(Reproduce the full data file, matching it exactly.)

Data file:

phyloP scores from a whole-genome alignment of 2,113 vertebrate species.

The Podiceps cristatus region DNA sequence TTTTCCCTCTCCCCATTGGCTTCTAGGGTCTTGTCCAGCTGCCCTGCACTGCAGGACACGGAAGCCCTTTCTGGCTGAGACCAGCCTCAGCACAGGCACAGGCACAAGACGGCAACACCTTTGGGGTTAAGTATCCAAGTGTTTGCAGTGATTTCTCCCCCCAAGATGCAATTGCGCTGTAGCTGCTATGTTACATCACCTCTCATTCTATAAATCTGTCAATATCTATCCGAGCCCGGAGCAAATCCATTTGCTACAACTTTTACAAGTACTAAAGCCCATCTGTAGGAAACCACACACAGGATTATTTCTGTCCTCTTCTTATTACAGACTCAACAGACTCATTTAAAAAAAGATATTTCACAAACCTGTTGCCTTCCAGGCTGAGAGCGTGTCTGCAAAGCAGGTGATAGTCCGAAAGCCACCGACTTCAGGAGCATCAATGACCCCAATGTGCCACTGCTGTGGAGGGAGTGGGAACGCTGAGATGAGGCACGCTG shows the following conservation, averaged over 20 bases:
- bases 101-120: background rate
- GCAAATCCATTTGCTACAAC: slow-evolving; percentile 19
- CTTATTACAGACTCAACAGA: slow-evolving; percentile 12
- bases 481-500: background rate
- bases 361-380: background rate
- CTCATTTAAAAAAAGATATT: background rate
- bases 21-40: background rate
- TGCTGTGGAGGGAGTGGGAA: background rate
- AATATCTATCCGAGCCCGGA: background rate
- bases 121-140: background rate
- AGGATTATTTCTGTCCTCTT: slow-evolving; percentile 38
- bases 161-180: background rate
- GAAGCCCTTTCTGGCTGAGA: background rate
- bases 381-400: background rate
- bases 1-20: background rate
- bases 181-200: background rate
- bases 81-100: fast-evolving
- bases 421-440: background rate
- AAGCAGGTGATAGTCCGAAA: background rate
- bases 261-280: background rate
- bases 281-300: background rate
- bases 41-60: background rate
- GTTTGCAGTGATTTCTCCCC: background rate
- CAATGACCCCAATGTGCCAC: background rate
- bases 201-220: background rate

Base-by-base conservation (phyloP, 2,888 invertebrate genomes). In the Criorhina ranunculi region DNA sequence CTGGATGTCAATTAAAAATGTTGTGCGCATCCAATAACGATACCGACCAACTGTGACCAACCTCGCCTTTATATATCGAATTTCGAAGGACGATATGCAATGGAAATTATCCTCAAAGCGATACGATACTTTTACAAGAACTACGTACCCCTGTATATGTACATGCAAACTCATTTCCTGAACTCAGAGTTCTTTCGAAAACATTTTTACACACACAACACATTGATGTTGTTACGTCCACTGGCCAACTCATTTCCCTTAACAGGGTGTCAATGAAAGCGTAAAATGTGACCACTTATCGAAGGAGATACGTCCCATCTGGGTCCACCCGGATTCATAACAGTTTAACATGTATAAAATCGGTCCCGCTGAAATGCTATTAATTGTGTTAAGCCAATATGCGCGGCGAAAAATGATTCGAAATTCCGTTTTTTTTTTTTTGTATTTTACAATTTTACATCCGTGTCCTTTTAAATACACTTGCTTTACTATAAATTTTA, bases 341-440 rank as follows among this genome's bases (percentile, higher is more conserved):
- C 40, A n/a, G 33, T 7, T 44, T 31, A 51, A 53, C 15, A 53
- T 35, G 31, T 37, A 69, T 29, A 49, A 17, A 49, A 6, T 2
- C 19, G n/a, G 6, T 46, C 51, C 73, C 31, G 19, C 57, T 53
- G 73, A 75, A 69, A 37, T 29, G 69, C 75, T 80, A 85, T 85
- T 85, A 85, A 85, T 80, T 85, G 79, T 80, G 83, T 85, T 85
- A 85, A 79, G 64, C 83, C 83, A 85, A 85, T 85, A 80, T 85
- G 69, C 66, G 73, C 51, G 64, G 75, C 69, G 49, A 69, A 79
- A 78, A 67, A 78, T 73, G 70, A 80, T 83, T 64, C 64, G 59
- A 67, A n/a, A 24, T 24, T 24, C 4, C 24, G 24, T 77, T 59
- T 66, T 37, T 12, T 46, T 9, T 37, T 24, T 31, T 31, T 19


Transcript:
phyloP scores from a whole-genome alignment of 2,113 vertebrate species.

The Podiceps cristatus region DNA sequence TTTTCCCTCTCCCCATTGGCTTCTAGGGTCTTGTCCAGCTGCCCTGCACTGCAGGACACGGAAGCCCTTTCTGGCTGAGACCAGCCTCAGCACAGGCACAGGCACAAGACGGCAACACCTTTGGGGTTAAGTATCCAAGTGTTTGCAGTGATTTCTCCCCCCAAGATGCAATTGCGCTGTAGCTGCTATGTTACATCACCTCTCATTCTATAAATCTGTCAATATCTATCCGAGCCCGGAGCAAATCCATTTGCTACAACTTTTACAAGTACTAAAGCCCATCTGTAGGAAACCACACACAGGATTATTTCTGTCCTCTTCTTATTACAGACTCAACAGACTCATTTAAAAAAAGATATTTCACAAACCTGTTGCCTTCCAGGCTGAGAGCGTGTCTGCAAAGCAGGTGATAGTCCGAAAGCCACCGACTTCAGGAGCATCAATGACCCCAATGTGCCACTGCTGTGGAGGGAGTGGGAACGCTGAGATGAGGCACGCTG shows the following conservation, averaged over 20 bases:
- bases 101-120: background rate
- GCAAATCCATTTGCTACAAC: slow-evolving; percentile 19
- CTTATTACAGACTCAACAGA: slow-evolving; percentile 12
- bases 481-500: background rate
- bases 361-380: background rate
- CTCATTTAAAAAAAGATATT: background rate
- bases 21-40: background rate
- TGCTGTGGAGGGAGTGGGAA: background rate
- AATATCTATCCGAGCCCGGA: background rate
- bases 121-140: background rate
- AGGATTATTTCTGTCCTCTT: slow-evolving; percentile 38
- bases 161-180: background rate
- GAAGCCCTTTCTGGCTGAGA: background rate
- bases 381-400: background rate
- bases 1-20: background rate
- bases 181-200: background rate
- bases 81-100: fast-evolving
- bases 421-440: background rate
- AAGCAGGTGATAGTCCGAAA: background rate
- bases 261-280: background rate
- bases 281-300: background rate
- bases 41-60: background rate
- GTTTGCAGTGATTTCTCCCC: background rate
- CAATGACCCCAATGTGCCAC: background rate
- bases 201-220: background rate

Base-by-base conservation (phyloP, 2,888 invertebrate genomes). In the Criorhina ranunculi region DNA sequence CTGGATGTCAATTAAAAATGTTGTGCGCATCCAATAACGATACCGACCAACTGTGACCAACCTCGCCTTTATATATCGAATTTCGAAGGACGATATGCAATGGAAATTATCCTCAAAGCGATACGATACTTTTACAAGAACTACGTACCCCTGTATATGTACATGCAAACTCATTTCCTGAACTCAGAGTTCTTTCGAAAACATTTTTACACACACAACACATTGATGTTGTTACGTCCACTGGCCAACTCATTTCCCTTAACAGGGTGTCAATGAAAGCGTAAAATGTGACCACTTATCGAAGGAGATACGTCCCATCTGGGTCCACCCGGATTCATAACAGTTTAACATGTATAAAATCGGTCCCGCTGAAATGCTATTAATTGTGTTAAGCCAATATGCGCGGCGAAAAATGATTCGAAATTCCGTTTTTTTTTTTTTGTATTTTACAATTTTACATCCGTGTCCTTTTAAATACACTTGCTTTACTATAAATTTTA, bases 341-440 rank as follows among this genome's bases (percentile, higher is more conserved):
- C 40, A n/a, G 33, T 7, T 44, T 31, A 51, A 53, C 15, A 53
- T 35, G 31, T 37, A 69, T 29, A 49, A 17, A 49, A 6, T 2
- C 19, G n/a, G 6, T 46, C 51, C 73, C 31, G 19, C 57, T 53
- G 73, A 75, A 69, A 37, T 29, G 69, C 75, T 80, A 85, T 85
- T 85, A 85, A 85, T 80, T 85, G 79, T 80, G 83, T 85, T 85
- A 85, A 79, G 64, C 83, C 83, A 85, A 85, T 85, A 80, T 85
- G 69, C 66, G 73, C 51, G 64, G 75, C 69, G 49, A 69, A 79
- A 78, A 67, A 78, T 73, G 70, A 80, T 83, T 64, C 64, G 59
- A 67, A n/a, A 24, T 24, T 24, C 4, C 24, G 24, T 77, T 59
- T 66, T 37, T 12, T 46, T 9, T 37, T 24, T 31, T 31, T 19